Enhancing airport operations and traveller experiences with data
By Ian Forde-Smith, co-founder and CTO, Aerocloud
After the lifting of Covid-19 restrictions last year, air travel has gradually resumed. So much so that the UN Aviation Agency now predicts that later this year air passenger demand will exceed pre-pandemic levels. However, the aviation industry still faces a whole host of challenges. From staffing shortages and tighter budgets, airports are under immense pressure to manage the anticipated influx of passengers all the while maintaining a high level of customer experience.
One crucial aspect that airports must prioritise is ensuring seamless passenger flow throughout the entire journey: from check-in and baggage drop to security screening, boarding, and departure halls. Any disruption in this flow can cause a ripple effect of delays, long queues, and unhappy passengers.
Therefore, it is critical that airports leverage technology – and the data that comes from it – to not only avoid such consequences but more importantly ensure success as air travel demand increases.
Data is the key
Data truly is a vital resource to airports to achieve smooth operations and a hassle-free passenger journey. However, typically small to mid-size airports rely on manual processes to monitor crucial information, including passenger queue data, flow patterns, and individual travel times between zones. This approach is time-consuming, resource-intensive, and prone to delivering inaccurate information, which can lead to skewed predictions and planning decisions. Additionally, manual processes fail to provide a centralised, real-time view of airport operations, resulting in decision-making silos and suboptimal outcomes.
Fortunately, airports now have the option to leverage technology to automate this process. By utilising computer vision to track passengers accurately and anonymously throughout their journey, airports can comply with local privacy regulations while gaining a more holistic understanding of travellers’ airport experiences. When combined with artificial intelligence (AI) and machine learning (ML), this data can be used to identify trends, draw insights, and predict future scenarios to inform more accurate decision-making.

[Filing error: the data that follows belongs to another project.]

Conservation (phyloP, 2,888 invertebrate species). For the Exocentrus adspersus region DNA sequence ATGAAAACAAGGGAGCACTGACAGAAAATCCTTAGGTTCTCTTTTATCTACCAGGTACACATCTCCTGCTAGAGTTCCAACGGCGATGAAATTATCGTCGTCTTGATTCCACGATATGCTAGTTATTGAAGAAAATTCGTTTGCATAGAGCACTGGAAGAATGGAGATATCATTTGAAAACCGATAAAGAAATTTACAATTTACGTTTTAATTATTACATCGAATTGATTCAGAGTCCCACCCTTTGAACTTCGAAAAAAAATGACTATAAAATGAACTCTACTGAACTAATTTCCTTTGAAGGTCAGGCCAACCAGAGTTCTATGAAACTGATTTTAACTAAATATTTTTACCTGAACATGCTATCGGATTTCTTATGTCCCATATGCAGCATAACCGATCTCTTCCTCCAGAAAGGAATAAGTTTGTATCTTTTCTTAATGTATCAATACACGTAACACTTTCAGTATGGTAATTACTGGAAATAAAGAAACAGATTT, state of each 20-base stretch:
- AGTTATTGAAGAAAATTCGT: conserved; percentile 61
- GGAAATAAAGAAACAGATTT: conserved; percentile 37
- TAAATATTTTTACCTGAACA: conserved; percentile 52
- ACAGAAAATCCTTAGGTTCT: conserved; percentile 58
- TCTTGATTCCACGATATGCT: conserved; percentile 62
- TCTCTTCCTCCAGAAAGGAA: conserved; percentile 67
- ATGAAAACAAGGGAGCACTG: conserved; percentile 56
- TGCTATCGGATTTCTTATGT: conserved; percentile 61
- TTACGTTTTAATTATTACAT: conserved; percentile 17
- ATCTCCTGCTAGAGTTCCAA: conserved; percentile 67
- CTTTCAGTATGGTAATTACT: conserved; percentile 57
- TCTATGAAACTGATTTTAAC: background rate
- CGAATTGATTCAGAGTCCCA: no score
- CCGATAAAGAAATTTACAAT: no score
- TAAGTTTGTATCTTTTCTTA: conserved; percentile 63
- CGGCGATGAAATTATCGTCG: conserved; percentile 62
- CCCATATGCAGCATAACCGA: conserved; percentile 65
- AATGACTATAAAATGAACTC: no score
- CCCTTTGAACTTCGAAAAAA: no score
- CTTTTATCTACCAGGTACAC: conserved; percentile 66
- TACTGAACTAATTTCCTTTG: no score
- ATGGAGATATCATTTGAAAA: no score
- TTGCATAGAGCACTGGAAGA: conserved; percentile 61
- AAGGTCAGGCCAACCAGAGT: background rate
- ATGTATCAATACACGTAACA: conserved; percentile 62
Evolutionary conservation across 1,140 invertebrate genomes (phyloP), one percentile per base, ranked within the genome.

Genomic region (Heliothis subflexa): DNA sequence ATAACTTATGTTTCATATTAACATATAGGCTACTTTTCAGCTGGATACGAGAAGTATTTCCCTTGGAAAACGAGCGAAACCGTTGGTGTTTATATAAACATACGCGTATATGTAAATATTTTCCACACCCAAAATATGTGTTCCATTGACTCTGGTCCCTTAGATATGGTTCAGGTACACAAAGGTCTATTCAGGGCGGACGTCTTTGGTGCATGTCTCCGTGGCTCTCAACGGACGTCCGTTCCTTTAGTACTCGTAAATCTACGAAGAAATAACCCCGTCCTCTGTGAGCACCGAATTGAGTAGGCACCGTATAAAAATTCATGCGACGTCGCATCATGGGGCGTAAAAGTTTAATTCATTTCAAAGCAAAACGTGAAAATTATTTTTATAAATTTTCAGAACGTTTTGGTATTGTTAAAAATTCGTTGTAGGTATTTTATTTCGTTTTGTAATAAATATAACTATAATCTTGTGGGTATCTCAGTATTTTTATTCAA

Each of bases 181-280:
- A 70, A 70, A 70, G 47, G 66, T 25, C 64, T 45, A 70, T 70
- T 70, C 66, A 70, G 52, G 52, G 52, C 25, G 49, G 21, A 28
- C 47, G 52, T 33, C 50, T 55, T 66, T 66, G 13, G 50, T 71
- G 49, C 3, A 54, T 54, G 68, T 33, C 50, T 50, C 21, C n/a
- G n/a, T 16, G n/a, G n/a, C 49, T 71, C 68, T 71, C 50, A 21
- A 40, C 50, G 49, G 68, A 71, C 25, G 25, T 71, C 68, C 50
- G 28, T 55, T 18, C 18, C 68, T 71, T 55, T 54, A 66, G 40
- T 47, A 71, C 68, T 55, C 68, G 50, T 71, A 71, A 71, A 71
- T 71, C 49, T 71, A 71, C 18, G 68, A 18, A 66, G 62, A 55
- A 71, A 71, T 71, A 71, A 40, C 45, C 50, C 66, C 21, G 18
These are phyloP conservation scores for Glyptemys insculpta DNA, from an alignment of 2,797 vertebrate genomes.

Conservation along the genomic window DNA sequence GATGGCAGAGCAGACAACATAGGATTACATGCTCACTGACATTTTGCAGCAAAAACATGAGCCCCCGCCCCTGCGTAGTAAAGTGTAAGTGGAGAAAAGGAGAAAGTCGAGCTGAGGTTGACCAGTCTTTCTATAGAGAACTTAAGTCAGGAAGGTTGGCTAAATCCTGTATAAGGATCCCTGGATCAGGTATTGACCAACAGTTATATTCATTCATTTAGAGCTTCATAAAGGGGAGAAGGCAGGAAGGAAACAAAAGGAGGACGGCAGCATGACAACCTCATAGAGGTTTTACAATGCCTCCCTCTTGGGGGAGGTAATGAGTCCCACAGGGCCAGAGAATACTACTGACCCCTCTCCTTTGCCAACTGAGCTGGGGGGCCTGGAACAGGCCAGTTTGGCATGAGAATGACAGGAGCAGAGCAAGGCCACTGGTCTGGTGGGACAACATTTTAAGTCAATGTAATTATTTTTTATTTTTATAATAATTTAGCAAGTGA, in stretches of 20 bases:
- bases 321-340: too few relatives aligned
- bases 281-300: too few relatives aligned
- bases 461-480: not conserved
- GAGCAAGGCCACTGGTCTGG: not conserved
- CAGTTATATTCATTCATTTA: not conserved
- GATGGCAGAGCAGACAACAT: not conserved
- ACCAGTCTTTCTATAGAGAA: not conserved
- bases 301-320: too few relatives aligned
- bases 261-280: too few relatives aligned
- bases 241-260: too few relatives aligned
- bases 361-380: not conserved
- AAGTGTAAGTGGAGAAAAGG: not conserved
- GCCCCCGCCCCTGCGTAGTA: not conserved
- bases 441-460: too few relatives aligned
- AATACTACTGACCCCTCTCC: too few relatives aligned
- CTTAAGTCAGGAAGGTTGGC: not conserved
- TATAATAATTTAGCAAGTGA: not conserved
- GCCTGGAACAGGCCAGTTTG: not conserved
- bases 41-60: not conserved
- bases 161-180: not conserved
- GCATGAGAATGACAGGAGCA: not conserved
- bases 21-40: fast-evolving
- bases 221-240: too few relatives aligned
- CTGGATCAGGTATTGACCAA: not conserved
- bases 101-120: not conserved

Four ways that airports can utilise data
But, how can this all be put into practice? Here are four effective ways in which airports can utilise data:
- Improved operational decisions: By employing real-time data, operational decisions can be enhanced, enabling staff to address bottlenecks promptly and efficiently in operations. For instance, staff can receive alerts when travellers have been waiting for more than 20 minutes at a check-in desk, prompting them to take instant action such as opening additional desks to clear the backlog.
- Better resource planning: By merging AI and ML with data insights, airports can optimise resource allocation by adjusting employee schedules to meet operational demands. For example, if they know that departure halls are particularly crowded between 2:00 pm to 4:00 pm on Fridays, they could potentially enhance the frequency of bathroom maintenance checks or increase the frequency of waste collection.
- Frictionless passenger experience: Ensuring that the staffing levels match the passenger demand can enhance the traveller’s experience by minimising queues and maintaining high facility standards. Additionally, passengers who have access to multiple local airports are likely to be loyal and choose a particular airport for future travel if they have a positive experience.
- Maximise concession revenues: Passenger flow is a crucial revenue driver for UK and European airports, especially as it facilitates the movement of customers through security and into departure halls. Collecting data on passenger movements can add significant commercial value to concession partners, including duty-free shops, retailers, and hospitality providers, as they can leverage insights to optimise spending. For instance, during peak passenger traffic, concession partners could launch promotional campaigns or create pop-up stores to boost sales. Moreover, airports can benefit from analysing passenger flow data while planning layout changes, such as relocating seating areas that obstruct the flow of travellers to shops.
Embracing data innovation for better airport experience
After years of unease, it’s brilliant to witness the airport industry experience an exhilarating phase as travel appears to be returning to pre-pandemic norms. However, the game has changed considerably since March 2020, with airports now faced with numerous challenges such as limited budgets and staff shortages.
This is why it’s imperative for airports to explore how advanced technologies such as computer vision, AI, and ML, could offer valuable data and insights. Failure to do so could prove detrimental to their survival. To place themselves in the best stead for success, airports should take a proactive approach and leverage technology to enhance their operations, provide seamless passenger experiences, and ultimately boost their profitability.